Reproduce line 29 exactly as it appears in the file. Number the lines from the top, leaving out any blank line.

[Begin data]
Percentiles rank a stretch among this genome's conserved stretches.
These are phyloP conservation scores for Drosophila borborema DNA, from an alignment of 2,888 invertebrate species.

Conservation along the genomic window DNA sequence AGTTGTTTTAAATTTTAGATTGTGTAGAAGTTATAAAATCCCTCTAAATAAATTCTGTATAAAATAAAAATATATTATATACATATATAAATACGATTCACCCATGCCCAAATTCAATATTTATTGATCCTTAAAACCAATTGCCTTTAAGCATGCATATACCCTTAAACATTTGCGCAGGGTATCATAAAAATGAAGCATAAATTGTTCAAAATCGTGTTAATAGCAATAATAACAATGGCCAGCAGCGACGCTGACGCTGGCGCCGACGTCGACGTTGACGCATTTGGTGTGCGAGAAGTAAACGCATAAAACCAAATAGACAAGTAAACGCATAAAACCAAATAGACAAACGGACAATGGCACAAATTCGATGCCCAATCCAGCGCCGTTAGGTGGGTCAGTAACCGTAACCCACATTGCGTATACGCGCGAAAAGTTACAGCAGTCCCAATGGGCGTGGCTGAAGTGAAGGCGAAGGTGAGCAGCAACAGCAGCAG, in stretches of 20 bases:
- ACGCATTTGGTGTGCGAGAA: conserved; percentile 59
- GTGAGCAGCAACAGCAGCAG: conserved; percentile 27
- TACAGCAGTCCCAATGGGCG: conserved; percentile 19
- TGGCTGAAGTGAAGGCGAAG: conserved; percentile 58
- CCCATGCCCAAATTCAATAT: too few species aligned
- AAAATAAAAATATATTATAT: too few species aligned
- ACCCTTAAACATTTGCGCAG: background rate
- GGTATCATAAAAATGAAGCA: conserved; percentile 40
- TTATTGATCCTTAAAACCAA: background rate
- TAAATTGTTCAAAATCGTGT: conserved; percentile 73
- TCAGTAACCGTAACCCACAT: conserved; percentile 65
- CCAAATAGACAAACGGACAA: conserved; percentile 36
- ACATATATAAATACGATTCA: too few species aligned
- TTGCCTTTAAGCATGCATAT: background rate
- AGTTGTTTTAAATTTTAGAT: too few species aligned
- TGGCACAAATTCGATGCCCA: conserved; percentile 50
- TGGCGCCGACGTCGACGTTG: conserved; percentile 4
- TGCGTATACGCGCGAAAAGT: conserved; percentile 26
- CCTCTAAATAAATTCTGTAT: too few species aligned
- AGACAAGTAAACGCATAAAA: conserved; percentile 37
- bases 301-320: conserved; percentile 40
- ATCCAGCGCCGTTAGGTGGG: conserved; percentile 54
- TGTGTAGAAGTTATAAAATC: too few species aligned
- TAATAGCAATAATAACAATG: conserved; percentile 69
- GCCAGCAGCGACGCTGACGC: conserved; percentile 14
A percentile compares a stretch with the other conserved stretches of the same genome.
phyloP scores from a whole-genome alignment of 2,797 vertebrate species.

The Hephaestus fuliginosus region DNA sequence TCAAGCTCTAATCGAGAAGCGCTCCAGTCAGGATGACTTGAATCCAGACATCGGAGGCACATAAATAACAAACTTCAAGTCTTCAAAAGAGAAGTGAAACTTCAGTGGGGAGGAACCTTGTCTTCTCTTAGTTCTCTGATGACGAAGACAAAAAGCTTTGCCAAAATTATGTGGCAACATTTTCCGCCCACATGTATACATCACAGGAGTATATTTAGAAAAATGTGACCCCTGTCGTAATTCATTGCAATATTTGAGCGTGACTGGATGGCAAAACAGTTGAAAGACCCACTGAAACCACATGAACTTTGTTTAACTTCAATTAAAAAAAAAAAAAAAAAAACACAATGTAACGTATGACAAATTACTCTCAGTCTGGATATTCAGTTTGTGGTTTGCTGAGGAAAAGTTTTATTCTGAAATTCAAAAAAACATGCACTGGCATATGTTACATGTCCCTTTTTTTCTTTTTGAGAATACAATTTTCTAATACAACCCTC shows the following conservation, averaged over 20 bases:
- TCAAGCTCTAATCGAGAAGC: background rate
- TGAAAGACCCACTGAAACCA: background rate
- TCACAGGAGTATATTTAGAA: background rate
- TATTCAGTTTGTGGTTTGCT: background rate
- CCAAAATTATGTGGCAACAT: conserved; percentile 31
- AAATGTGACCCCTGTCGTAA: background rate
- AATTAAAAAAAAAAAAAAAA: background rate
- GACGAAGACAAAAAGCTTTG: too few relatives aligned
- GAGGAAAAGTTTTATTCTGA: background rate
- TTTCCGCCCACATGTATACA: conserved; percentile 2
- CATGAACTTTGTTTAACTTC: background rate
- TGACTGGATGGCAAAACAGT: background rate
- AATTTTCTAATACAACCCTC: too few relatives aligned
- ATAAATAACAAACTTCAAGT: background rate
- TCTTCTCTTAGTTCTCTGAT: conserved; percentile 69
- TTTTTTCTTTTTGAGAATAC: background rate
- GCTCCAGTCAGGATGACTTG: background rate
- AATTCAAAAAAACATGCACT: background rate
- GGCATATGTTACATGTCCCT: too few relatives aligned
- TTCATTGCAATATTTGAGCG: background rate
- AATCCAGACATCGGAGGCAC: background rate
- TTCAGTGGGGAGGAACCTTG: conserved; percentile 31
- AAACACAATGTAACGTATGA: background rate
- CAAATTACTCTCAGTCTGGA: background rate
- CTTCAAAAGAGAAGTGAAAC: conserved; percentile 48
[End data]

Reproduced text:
A percentile compares a stretch with the other conserved stretches of the same genome.